Matachines Dances

Matachines. The exotic name of the dance alone invokes an aura of ancient mystery and intrigue. Then again, the masked, caped, and ribbon bedecked dancers that swirl and bow to the rhythm of the rattles accompanying the haunting repetitive violin music appear to be just as mysterious as the name. A young girl dressed in a white dress is led around by two strangely masked whip-carrying characters and threatened by a dancer dressed as a bull. Who is she supposed to be? Why is the bull chasing her? What is this dance? Where did it come from?

Each time I watch the dance as it is performed in various communities around New Mexico, onlookers invariably ask me these questions and many more. My honest answer is that I don’t really know the true answers to any of these questions and I doubt anyone does at this point in time. I admit that there are many people who will tell you exactly what the dance is and where it came from, but there is no definitive proof to back up any of the myriad of explanations of the dance.

In their seminal 1931 work on Native American dances, Bessie and May Evans playfully described the many conflicting theories this way:

"It is derived from a beautiful old religious ceremonial of southern Europe. It is found in Persia. It celebrates the conversion of the Indians to Christianity. It is the Indian version of the age-old, symbolic conflict between good and evil, with the ultimate victory of good. It represents the warfare against sin that began after the Resurrection. The little girl typifies the church; she is pursued by Sin and the Devil, but escapes from them; and she rescues the people, as the Church rescues those in its fold. The two grotesque mimes personify Sin and Death; they are at war with, and are finally destroyed by, the Church, or each other. It represents a Mexican bullfight. It is an old comic dance, with a mock fight, that was once well known in France and Italy. It is a Mexican dance. It came from Montezuma, last ruler of the Aztecs. It is of Moorish origin and was brought over by the Spanish. And so it goes."1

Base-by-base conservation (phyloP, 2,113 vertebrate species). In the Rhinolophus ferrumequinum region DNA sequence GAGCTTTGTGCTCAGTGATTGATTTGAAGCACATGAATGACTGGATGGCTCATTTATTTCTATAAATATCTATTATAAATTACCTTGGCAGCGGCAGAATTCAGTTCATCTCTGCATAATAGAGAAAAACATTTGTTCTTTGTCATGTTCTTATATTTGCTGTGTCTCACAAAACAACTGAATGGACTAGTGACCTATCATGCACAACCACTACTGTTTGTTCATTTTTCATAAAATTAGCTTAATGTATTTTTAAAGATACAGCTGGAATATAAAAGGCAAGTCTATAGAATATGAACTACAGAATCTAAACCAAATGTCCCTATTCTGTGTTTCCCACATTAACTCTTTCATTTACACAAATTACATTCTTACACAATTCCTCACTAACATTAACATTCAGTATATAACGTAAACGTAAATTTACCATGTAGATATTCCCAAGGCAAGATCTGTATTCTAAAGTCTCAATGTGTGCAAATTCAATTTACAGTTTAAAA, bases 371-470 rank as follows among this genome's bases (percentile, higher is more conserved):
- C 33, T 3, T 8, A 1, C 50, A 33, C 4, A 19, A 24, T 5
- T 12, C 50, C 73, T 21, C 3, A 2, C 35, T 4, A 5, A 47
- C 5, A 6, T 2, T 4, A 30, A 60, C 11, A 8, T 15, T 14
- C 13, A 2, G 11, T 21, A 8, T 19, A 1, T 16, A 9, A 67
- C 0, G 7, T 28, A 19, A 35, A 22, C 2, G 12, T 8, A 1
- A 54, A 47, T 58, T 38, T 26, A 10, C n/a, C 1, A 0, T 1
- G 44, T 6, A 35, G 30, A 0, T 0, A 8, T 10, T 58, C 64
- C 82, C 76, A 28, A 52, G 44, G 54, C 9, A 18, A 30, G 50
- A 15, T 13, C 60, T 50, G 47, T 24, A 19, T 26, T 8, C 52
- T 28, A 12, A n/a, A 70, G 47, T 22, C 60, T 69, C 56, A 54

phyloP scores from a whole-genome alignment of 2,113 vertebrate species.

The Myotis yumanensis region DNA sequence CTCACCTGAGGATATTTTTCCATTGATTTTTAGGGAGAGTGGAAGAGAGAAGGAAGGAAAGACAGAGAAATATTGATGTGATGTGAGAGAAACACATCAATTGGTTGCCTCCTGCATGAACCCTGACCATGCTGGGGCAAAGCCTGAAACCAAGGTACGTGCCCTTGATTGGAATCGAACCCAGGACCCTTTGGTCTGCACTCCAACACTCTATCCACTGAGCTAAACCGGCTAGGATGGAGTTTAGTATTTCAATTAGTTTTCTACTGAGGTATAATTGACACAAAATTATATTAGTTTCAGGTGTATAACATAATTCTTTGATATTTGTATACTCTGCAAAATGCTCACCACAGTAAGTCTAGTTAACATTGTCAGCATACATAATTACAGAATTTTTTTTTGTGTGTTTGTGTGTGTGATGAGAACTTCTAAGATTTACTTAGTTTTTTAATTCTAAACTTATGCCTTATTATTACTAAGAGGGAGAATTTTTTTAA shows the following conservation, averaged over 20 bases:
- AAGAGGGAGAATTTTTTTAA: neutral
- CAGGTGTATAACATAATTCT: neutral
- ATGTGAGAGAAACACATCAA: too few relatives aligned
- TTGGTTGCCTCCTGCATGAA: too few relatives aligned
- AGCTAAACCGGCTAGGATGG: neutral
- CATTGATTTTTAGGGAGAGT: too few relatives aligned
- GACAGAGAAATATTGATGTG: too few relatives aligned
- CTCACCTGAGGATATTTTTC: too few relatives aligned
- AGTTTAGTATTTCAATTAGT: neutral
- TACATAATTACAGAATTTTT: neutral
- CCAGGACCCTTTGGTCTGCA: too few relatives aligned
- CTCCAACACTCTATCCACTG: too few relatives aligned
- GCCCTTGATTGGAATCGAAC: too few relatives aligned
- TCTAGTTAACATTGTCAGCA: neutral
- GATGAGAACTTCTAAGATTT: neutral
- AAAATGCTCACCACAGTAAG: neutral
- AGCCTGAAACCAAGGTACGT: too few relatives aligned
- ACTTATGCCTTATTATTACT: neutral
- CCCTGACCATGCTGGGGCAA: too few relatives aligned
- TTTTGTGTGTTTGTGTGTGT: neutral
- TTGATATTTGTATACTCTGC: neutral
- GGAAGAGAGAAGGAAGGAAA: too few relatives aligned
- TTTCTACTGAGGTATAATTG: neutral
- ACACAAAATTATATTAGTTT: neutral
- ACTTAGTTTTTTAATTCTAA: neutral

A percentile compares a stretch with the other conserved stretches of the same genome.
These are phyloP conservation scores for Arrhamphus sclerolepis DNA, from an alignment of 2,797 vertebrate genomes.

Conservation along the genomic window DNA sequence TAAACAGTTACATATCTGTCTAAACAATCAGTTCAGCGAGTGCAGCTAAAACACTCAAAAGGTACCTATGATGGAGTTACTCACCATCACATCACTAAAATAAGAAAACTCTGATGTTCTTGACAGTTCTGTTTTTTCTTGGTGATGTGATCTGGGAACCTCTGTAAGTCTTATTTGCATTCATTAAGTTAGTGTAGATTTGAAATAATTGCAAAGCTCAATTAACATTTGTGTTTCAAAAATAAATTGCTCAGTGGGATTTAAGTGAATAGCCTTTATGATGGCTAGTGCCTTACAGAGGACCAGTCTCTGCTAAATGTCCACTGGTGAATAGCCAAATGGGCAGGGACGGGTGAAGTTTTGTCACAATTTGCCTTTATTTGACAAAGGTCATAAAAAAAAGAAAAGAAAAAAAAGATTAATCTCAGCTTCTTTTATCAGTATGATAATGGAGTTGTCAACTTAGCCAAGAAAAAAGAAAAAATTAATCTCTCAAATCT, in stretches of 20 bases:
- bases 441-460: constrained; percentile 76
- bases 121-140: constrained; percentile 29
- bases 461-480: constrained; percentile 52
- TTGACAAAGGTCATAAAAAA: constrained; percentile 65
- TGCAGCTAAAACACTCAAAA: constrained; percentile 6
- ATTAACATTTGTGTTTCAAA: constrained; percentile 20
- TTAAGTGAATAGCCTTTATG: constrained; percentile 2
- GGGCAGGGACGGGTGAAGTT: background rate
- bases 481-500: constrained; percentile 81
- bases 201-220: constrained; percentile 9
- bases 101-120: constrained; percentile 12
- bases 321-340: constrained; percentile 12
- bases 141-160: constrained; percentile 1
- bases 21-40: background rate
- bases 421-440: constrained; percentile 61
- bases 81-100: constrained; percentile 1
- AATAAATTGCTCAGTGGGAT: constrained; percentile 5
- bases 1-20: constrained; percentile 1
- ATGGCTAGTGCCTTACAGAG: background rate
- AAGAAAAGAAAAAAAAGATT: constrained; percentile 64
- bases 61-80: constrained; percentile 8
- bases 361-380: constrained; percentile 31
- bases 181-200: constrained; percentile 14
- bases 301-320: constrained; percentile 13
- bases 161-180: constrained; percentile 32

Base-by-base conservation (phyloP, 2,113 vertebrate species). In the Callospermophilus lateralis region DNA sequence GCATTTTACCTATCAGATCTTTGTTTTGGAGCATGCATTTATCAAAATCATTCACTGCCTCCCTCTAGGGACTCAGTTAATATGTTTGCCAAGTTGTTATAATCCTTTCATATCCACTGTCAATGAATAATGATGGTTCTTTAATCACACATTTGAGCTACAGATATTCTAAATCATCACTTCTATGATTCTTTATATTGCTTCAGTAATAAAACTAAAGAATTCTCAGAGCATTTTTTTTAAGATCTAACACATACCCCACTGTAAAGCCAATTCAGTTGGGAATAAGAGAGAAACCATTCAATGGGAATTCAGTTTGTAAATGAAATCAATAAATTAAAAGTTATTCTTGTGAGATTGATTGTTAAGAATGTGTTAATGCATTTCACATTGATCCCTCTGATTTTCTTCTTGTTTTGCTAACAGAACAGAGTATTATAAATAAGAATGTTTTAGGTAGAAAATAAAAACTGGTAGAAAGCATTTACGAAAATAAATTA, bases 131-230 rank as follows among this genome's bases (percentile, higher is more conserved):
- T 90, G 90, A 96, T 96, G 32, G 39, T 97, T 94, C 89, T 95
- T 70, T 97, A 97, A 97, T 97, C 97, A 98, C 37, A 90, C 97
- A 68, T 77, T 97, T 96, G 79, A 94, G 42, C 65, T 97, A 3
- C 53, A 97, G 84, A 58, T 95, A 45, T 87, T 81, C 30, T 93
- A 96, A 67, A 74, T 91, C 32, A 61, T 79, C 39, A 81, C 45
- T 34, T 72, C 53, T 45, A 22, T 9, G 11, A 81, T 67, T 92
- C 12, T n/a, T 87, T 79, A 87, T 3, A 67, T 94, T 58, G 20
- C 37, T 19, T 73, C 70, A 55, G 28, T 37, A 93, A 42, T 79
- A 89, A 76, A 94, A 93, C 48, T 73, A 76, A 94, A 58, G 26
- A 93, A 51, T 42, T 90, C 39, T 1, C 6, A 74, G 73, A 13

Matachines dancers from the Jemez Pueblo
photo by Claude Stephenson

I have spent many years in libraries and archives researching and tracking down the sources of every serious theory that has been put forth about the origins and meaning of the Matachines. Try as I might, I have not been able to substantiate any of them, and so I have simply chosen to let the mystery be and just enjoy the dance for what it is: a very graceful, moving, and compelling performance that brings the people of small New Mexican communities and Pueblos together in celebration.
The Matachines dance, with its curious cast of characters, is one of the very few dances performed both by the Pueblo and Hispanic people of New Mexico. One hundred years ago, almost every Hispanic or Pueblo village had its own Matachines group that would dance on the town’s annual feast day. Today, that number has shrunk to less than two dozen villages, among them Alcalde, Bernalillo, Chilili, San Antonito, and Tijeras. Many Pueblos, such as Taos, Picurís, San Juan, San Ildefonso, Jemez, and Tortugas, also continue to dance Matachines.

A typical Matachines dance will have somewhere between five and 11 parts and last anywhere from thirty minutes to well over an hour. It is most commonly accompanied by violin and guitar, but it is accompanied by drum and vocals in some Pueblos. In the dance proper, there are two files of dancers, typically numbering between five and eight dancers per file, lead by a captain, or Capitane. Both files are headed by a Monarca who leads the dancers through the series of set dance segments that make up the performance. The Monarca is accompanied through much of the dance by a character called the Abuelo who carries a whip and serves to keep order within the dance and among the audience. The Abuelo acts as an escort and occasional mediator to the other characters in the drama of the dance.